7 Common Mistakes to avoid When buying a remote solar camera system

1) Buying a cobbled together solution from a company with little or no experience with remote cameras

Security companies have to offer a wide range of solutions to a wide range of problems. They take off the shelf systems that meet the needs of their clients. But what happens if there isn’t an off the shelf solution?

Security companies often take this as a challenge and build their own solution with off the shelf parts.

The problem with this approach is that off the shelf cameras often aren’t designed for outdoor use. Outdoor sites have to cope with a whole raft of extraneous movement. Trees, bushes, even the shadows from clouds can cause so many false alarms that the system becomes virtually useless

Security cameras used in ad hoc systems are usually designed for indoor use. They don't cope well with nature!

Cameras designed to be mains powered can be power hogs. This isn't a problem when they are plugged in to power, but it is an issue for cameras powered by solar. A day or two of poor weather means that the backup batteries can run out of power and the cameras go offline. That means no security cover.

2) Using low resolution cameras

There are systems currently on offer as remote solutions that use very low quality cameras. VGA cameras produce tiny images, that when expanded to a useful viewable size, pixelate and lose all of their detail.

If you are looking for a system, make sure it is at least full HD (1080).

The other main issue of low resolution cameras is the range. As they have so few pixels ( a VGA camera has 100’s times less pixels to work with that full HD cameras) they cant see into the distance. So you might only be looking at a few meters of coverage. Look for a system that can give you at least 30m of range.

3) Systems that use a “sleep mode” to save power

A sleep mode saves power, which an be an advantage.

The disadvantage of a sleep mode is that the system can take upto 30 seconds to “wake up”.

External sensors can be used to wake the names up, but by the time images are being collected and recorded it’s too late. The person, or vehicle you are looking to capture, is long gone. Just count up to 30 to see how long this delay is. A lot can happen in this space of time. Look to buy a system that is constantly awake and running.

4) Systems that cannot stream live footage

There are solar systems on the market that can send alerts if activated, but don’t give you the ability to logon to your cameras to view in real time. This is an essential and valuable feature. It adds a management tool to the cameras benefits.

Being able to live view cameras means you can be in two places at once. In your office, and watching your building site camera for example.

And in the case of an alarm, the ability to live view the cameras means you can see what’s happening as it happens on your remote site. This information can be passed onto Police or patrols in real time.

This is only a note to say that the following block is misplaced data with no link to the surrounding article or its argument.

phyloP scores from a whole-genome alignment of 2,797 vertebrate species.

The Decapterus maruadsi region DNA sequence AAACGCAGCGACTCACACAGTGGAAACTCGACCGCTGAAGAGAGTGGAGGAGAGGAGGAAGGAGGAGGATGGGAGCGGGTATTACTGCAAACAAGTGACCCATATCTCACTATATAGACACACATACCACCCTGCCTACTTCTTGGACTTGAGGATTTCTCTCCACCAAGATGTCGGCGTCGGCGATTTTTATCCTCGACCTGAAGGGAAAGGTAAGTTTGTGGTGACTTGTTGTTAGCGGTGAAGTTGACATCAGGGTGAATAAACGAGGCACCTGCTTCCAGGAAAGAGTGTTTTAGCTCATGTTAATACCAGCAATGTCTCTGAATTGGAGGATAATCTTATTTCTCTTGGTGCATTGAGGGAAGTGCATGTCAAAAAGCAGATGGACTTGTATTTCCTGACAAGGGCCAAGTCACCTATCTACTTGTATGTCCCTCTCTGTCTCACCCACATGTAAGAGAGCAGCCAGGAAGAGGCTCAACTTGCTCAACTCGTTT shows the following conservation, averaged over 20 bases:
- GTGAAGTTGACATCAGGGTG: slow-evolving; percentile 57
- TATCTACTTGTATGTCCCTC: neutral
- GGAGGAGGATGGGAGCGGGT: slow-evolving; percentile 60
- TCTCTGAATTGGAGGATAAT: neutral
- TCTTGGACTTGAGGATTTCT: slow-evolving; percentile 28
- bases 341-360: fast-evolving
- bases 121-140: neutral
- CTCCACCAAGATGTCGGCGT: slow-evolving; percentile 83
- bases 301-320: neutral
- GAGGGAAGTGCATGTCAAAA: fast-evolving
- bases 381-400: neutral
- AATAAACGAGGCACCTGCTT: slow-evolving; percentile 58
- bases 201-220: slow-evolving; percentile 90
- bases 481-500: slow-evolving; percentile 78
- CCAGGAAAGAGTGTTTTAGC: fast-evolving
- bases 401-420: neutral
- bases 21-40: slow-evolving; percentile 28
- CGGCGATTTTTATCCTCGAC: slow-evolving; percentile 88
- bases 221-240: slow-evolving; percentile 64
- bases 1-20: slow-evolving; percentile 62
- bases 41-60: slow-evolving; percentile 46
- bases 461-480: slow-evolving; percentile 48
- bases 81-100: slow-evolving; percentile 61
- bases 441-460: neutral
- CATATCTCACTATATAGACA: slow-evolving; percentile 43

5) System that store all recordings on board the camera

Storing recorded data on board isn't always a wise idea. The biggest drawbacks are:

  • that you have to travel to the camera to retrieve data.
  • you don’t know if these been a crime unless you visit the site to check
  • if the camera gets damaged or stolen, your recordings go with it.
Look for a solution with offsite, cloud storage.

6) Cameras that record but don't send instant alerts

It’s great to get recordings of crime. But they don’t actually help that much in reality. A recording of a criminal on your property is often useless. They will have a hat or hoodie obscuring their face. Vehicle regos can be covered up or removed. When you do take your recording to the police, even if there are identifiable people or vehicles, it is HIGHLY unlikely that they will drop everything to start a nationwide manhunt to get the person that’s stolen a few brass fittings.

Systems that send out instant alerts are the best option. That way, police or patrols, or you, can get to the site and catch thieves red handed.

7) Cameras that use IR light.

A lot of crime happens at night. So lighting becomes an issue.

The most commonly used lighting at night is Infra Red. This only gives cameras the recordings in black and white which limits their benefit.

Systems that use white LED light means cameras can record in full colour. So rather than seeing a grey car pull up, and a thief with a grey hat, get jacket , grey pans and grey shoes, imagine how useful seeing a red car, with a person wearing a green hat, orange jacket, blue pants and yellow shoes will be. Go for a system that uses white light!

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